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Guided self-help interventions for mental health disorders in children with neurological conditions: study protocol for a pilot randomised controlled

Bennett, S; Heyman, I; Coughtrey, A; Simmonds, J; Varadkar, S; Stephenson, T; DeJong, M; (2016) Guided self-help interventions for mental health disorders in children with neurological conditions: study protocol for a pilot randomised controlled. TRIALS , 17 , Article 532. 10.1186/s13063-016-1663-z. Green open access

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Abstract

Background: Rates of mental health disorders are significantly greater in children with physical illnesses than in physically well children. Children with neurological conditions, such as epilepsy, are known to have particularly high rates of mental health disorders. Despite this, mental health problems in children with neurological conditions have remained under-recognised and under-treated in clinical settings. Evidence-based guided self-help interventions are efficacious in reducing symptoms of mental health disorders in children, but their efficacy in reducing symptoms of common mental health disorders in children with neurological conditions has not been investigated. We aim to pilot a guided self-help intervention for the treatment of mental health disorders in children with neurological conditions. Methods/design: A pilot randomised controlled trial with 18 patients with neurological conditions and mental health disorders will be conducted. Participants attending specialist neurology clinics at a National UK Children’s Hospital will be randomised to receive guided self-help for common mental health disorders or to a 12-week waiting list control. Participants in the treatment group will receive 10 sessions of guided self-help delivered over the telephone. The waiting list control group will receive the intervention after a waiting period of 12 weeks. The primary outcome measure is reduction in symptoms of mental health disorders. Exclusion criteria are limited to those at significant risk of harm to self or others, the presence of primary mental health disorder other than anxiety, depression or disruptive behaviour (e.g. psychosis, eating disorder, obsessive-compulsive disorder) or intellectual disability at a level meaning potential participants would be unable to access the intervention. The study has ethical approval from the Camden and Islington NHS Research Ethics Committee, registration number 14.LO.1353. Results will be disseminated to patients, the wider public, clinicians and researchers through publication in journals and presentation at conferences. Discussion: This is the first study to investigate guided self-help interventions for mental health problems in children with neurological conditions, a group which is currently under-represented in mental health research. The intervention is modular and adapted from an empirically supported cognitive behavioural treatment. The generalisability and broad inclusion criteria are strengths but may also lead to some weaknesses.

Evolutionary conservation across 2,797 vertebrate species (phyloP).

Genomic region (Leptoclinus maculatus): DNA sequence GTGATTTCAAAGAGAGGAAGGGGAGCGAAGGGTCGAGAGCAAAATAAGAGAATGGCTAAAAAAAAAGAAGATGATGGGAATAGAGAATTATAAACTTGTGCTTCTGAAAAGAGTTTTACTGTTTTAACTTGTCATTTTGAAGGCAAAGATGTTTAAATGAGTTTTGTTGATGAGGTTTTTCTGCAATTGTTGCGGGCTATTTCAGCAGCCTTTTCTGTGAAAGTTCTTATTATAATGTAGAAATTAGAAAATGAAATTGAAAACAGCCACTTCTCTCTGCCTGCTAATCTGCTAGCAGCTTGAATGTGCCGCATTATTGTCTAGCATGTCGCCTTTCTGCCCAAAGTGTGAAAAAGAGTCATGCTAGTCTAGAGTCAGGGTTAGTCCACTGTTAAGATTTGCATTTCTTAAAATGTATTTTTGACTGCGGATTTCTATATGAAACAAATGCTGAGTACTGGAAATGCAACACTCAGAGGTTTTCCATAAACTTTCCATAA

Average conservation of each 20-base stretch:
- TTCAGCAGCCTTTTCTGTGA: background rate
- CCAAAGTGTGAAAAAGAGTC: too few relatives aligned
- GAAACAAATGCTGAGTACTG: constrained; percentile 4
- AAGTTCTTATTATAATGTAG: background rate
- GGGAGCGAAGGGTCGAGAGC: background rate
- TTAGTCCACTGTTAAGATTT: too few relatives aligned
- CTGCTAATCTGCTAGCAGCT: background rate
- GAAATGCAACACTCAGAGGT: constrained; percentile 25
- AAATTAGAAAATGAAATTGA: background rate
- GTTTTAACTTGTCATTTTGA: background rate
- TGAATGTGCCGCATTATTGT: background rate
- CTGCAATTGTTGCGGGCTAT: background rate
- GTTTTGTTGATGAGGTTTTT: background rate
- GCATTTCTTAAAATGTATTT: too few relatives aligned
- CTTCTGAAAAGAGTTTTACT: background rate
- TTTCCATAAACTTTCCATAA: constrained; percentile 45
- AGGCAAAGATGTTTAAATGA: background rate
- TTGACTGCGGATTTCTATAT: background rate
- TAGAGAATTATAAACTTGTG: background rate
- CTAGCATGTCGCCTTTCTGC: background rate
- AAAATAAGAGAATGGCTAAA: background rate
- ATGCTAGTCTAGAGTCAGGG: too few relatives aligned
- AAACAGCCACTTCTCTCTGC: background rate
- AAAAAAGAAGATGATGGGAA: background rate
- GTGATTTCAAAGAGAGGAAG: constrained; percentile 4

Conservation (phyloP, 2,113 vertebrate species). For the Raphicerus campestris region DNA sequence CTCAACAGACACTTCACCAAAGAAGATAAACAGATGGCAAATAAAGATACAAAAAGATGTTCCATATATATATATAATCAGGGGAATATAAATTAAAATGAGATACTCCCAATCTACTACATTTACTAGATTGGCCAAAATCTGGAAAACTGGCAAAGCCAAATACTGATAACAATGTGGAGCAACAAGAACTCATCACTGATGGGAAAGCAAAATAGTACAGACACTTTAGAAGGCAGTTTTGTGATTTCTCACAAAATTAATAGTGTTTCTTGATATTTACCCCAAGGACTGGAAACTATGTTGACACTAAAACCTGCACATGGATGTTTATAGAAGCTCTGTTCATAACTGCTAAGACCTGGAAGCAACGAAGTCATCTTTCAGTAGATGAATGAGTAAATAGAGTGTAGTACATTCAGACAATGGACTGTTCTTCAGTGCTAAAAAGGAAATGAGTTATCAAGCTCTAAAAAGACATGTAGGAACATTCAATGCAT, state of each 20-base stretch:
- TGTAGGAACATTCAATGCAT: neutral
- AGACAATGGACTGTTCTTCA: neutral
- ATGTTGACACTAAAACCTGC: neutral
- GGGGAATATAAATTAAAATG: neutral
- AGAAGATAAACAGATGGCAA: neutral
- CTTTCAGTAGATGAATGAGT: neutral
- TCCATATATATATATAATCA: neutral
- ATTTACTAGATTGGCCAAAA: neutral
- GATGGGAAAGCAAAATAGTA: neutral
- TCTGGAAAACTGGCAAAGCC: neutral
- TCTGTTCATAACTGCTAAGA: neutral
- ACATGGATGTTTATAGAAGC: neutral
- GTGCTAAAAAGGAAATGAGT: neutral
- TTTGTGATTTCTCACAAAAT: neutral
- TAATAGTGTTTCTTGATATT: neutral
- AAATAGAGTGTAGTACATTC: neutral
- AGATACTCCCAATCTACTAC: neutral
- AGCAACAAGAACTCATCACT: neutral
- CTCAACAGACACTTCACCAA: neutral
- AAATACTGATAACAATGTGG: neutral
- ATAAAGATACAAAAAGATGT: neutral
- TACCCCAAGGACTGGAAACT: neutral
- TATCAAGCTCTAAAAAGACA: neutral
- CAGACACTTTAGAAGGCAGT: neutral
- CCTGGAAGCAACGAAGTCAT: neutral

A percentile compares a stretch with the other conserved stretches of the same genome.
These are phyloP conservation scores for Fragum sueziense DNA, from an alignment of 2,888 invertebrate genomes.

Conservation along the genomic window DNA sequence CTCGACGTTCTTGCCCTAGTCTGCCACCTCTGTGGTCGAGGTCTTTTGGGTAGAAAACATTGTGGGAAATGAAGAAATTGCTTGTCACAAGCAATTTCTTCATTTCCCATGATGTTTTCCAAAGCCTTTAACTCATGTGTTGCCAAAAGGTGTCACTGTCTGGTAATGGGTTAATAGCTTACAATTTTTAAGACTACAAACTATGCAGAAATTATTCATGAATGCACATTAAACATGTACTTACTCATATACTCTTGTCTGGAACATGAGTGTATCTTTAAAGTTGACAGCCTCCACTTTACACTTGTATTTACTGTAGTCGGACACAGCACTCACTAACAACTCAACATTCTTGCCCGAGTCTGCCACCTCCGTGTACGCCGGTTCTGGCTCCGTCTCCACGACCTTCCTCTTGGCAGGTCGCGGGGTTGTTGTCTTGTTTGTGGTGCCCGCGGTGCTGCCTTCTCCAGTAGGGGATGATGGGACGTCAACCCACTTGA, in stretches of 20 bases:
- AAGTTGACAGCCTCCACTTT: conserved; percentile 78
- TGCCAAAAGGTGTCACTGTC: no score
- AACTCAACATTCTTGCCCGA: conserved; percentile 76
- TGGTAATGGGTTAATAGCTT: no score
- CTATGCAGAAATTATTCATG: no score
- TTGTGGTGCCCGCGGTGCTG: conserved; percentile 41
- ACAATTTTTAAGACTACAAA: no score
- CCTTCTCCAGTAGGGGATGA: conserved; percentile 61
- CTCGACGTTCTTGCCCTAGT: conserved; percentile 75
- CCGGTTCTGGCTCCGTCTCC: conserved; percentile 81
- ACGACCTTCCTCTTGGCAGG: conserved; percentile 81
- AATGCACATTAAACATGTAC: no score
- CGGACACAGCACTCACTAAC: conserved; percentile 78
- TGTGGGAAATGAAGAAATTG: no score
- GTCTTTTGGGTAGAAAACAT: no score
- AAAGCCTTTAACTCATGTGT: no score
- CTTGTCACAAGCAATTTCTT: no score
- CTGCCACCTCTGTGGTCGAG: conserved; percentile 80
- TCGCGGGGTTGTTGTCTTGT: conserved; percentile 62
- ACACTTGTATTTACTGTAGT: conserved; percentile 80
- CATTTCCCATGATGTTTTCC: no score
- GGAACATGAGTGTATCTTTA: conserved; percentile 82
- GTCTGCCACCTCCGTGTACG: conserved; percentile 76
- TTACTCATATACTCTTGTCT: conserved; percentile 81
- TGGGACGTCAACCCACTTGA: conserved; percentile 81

Type: Article
Title: Guided self-help interventions for mental health disorders in children with neurological conditions: study protocol for a pilot randomised controlled
Open access status: An open access version is available from UCL Discovery
DOI: 10.1186/s13063-016-1663-z
Publisher version: http://dx.doi.org/10.1186/s13063-016-1663-z
Language: English
Additional information: This article is distributed under the terms of the Creative Commons Attribution 4.0 International License (http://creativecommons.org/licenses/by/4.0/), which permits unrestricted use, distribution, and reproduction in any medium, provided you give appropriate credit to the original author(s) and the source, provide a link to the Creative Commons license, and indicate if changes were made. The Creative Commons Public Domain Dedication waiver (http://creativecommons.org/publicdomain/zero/1.0/) applies to the data made available in this article, unless otherwise stated.
Keywords: Mental health disorders, Neurological conditions, Guided self-help, Cognitive behaviour therapy, Children
UCL classification: UCL
UCL > Provost and Vice Provost Offices > School of Life and Medical Sciences
UCL > Provost and Vice Provost Offices > School of Life and Medical Sciences > Faculty of Population Health Sciences > UCL GOS Institute of Child Health
UCL > Provost and Vice Provost Offices > School of Life and Medical Sciences > Faculty of Population Health Sciences > UCL GOS Institute of Child Health > Population, Policy and Practice Dept
URI: https://discovery.ucl.ac.uk/id/eprint/1527257
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